Incoming lawmaker Eddie Chu Hoi-dick has said in a statement published on Thursday that he has not yet decided whether to join the opposition’s “platform for cooperation.”

The platform is a channel through which lawmakers can communicate and coordinate on Legislative Council affairs amongst themselves. The opposition is currently discussing the details of the platform.

Eddie Chu. Photo: Cloud.

Chu said that he was invited to attend the meeting and though he had not decided, he was “delighted to work together with all non pro-establishment camp members on different issues.”

He also said that he brought up the possibility of investigating the Wang Chau controversy in the upcoming legislative term under the Powers and Privileges Ordinance in the meeting. However, he said “as I am not part of the platform, I am going to put forward the motion personally, not representing the platform.”

“Platform for Cooperation” meeting. Photo: Apple Daily.

Wang Chau was a development project originally intended to create 17,000 public housing units. However, the construction of 13,000 units on a Wang Chau brownfield site occupied by a rural strongman’s car park was postponed, whilst a plan to build 4,000 flats on a green-belt site occupied by non-indigenous villages was given the go-ahead. It is unknown when the 13,000 units will be built, if at all.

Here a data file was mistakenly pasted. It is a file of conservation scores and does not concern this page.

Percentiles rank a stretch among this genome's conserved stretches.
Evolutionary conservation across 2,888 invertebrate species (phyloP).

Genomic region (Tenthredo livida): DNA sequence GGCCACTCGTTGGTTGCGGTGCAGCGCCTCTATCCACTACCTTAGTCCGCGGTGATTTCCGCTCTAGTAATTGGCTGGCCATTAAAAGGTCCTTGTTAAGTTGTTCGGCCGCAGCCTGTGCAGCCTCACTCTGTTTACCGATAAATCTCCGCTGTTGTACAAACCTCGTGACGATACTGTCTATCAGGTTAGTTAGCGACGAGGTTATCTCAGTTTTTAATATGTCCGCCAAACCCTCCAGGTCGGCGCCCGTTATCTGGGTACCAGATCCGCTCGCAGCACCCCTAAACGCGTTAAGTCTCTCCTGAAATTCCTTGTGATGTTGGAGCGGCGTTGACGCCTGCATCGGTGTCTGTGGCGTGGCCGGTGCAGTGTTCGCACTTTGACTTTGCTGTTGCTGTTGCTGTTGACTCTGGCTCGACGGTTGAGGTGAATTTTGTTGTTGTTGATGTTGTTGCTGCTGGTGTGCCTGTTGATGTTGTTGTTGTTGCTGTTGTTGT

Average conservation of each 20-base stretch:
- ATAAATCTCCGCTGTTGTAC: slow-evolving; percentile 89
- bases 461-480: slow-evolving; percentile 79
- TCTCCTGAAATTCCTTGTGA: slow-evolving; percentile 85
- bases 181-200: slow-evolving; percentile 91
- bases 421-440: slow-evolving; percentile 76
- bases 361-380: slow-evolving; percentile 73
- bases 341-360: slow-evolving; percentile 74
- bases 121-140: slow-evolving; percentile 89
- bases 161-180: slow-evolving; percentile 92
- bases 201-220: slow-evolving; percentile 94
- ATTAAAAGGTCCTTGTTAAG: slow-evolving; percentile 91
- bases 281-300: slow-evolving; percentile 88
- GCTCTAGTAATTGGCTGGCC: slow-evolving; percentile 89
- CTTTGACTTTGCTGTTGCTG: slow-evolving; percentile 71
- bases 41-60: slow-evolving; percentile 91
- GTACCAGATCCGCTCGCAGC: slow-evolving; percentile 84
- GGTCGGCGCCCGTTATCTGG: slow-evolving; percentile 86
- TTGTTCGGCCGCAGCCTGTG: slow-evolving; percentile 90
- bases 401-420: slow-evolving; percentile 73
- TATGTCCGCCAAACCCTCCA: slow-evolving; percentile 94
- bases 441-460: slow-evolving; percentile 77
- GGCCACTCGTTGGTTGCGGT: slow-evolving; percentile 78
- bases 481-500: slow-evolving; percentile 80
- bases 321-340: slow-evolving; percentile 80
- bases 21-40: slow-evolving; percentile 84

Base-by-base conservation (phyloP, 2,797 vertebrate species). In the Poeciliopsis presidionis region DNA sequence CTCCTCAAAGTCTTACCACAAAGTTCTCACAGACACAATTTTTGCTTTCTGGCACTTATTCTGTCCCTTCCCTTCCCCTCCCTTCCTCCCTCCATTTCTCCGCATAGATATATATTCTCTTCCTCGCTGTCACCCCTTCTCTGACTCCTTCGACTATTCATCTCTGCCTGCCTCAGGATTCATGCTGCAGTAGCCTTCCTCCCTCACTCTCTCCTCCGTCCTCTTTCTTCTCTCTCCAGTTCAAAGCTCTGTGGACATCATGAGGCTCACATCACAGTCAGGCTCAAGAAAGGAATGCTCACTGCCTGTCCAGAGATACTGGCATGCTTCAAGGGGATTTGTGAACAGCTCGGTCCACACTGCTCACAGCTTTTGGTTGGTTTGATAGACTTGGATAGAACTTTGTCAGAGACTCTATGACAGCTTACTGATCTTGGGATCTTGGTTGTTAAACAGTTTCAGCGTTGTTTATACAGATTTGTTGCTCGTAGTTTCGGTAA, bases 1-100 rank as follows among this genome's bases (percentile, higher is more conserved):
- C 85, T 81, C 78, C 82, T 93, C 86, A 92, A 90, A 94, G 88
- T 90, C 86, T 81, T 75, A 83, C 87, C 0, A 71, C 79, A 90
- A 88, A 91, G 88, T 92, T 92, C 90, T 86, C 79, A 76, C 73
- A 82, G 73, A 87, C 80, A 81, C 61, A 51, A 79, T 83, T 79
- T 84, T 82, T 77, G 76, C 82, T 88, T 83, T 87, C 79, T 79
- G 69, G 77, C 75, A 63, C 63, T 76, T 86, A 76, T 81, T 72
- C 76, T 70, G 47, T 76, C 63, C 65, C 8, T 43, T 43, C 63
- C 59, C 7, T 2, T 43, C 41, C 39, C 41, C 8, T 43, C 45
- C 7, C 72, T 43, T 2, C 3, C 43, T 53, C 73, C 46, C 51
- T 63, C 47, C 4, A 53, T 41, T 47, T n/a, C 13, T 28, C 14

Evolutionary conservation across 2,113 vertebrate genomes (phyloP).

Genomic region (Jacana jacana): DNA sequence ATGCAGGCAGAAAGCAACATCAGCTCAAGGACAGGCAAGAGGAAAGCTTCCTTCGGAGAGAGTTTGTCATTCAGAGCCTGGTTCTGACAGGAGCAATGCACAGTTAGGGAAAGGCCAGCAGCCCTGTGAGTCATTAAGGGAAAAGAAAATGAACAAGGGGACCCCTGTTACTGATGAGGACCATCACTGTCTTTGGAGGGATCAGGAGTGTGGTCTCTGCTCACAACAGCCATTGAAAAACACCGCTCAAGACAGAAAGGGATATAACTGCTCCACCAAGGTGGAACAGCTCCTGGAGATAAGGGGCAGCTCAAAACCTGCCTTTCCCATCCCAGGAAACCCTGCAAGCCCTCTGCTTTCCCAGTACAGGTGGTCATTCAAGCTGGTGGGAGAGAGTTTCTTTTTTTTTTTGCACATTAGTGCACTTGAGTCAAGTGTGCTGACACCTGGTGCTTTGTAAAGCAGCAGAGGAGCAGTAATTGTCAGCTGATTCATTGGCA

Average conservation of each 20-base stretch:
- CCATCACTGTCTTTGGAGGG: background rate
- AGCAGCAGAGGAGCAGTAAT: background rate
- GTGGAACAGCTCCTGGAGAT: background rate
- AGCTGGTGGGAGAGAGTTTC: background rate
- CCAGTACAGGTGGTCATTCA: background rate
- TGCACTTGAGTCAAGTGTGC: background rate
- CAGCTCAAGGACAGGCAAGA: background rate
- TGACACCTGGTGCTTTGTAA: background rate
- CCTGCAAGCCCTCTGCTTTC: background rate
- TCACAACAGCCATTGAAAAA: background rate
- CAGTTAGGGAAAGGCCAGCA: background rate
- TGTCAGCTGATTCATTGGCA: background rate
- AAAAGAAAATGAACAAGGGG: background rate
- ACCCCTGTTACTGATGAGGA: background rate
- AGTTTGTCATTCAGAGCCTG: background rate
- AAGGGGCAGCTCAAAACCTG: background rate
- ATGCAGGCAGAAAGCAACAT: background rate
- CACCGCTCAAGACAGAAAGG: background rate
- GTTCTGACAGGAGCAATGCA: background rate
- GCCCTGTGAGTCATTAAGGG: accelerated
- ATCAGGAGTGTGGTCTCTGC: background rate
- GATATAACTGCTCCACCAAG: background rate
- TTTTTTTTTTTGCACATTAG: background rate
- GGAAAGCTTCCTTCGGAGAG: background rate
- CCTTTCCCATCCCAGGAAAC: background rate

As evidence of off-the-record lobbying with rural leaders emerged, a blame game ensued as the government stood accused of bowing to pressure at the expense of villagers. The controversy was the centrepiece of incoming lawmaker Eddie Chu Hoi-dick’s election campaign. Chief Executive Leung Chun-ying led a press conference last week to explain a decision to build 17,000 public housing flats in phases.

Brownfield site in Wang Chau. Photo: Stanley Leung/HKFP.

Chu urged in his statement for the government to “immediately disclose the series of study reports” so that the timing for proposing an investigation on the matter can be decided upon.

On Tuesday, Apple Daily reported that the consulting firm Arup used confidential government data in New World Development’s application to build luxury homes in Wang Chau.

21 opposition lawmakers-elect participated in the meeting on Wednesday, including Chu. However, Civic Passion’s Cheng Chung-tai, Youngspiration’s Baggio Leung Chung-hang and Yau Wai-ching did not attend.


Chantal Yuen

Chantal Yuen is a Hong Kong journalist interested in issues dealing with religion and immigration. She majored in German and minored in Middle Eastern studies at Princeton University.